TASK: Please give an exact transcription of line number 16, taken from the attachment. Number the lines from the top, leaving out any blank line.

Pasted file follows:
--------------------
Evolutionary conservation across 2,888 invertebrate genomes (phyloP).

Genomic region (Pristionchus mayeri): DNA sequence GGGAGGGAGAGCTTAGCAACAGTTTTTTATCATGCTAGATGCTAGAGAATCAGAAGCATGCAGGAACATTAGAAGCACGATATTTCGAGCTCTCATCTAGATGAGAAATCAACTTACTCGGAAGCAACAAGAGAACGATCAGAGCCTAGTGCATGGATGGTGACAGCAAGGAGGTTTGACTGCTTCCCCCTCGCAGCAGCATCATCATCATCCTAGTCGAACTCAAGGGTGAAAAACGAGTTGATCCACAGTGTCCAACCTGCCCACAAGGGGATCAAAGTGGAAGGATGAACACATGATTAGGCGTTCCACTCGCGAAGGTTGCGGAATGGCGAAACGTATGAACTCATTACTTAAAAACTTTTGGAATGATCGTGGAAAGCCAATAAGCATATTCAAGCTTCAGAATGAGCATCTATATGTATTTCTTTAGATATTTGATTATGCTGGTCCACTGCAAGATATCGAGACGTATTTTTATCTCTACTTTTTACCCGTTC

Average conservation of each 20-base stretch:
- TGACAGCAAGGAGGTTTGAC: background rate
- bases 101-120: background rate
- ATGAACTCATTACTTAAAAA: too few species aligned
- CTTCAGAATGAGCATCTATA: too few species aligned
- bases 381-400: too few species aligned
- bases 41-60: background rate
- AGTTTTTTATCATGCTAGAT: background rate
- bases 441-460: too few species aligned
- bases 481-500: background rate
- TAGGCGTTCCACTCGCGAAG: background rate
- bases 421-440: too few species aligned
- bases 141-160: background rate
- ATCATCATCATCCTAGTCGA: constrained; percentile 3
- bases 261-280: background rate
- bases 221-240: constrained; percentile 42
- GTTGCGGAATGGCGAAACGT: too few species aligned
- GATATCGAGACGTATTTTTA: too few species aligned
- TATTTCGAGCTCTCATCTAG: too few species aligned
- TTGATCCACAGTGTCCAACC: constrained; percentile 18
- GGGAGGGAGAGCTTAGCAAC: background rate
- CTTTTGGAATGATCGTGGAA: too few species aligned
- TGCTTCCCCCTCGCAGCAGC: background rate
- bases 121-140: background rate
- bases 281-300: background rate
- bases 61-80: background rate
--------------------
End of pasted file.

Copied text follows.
- ATCATCATCATCCTAGTCGA: constrained; percentile 3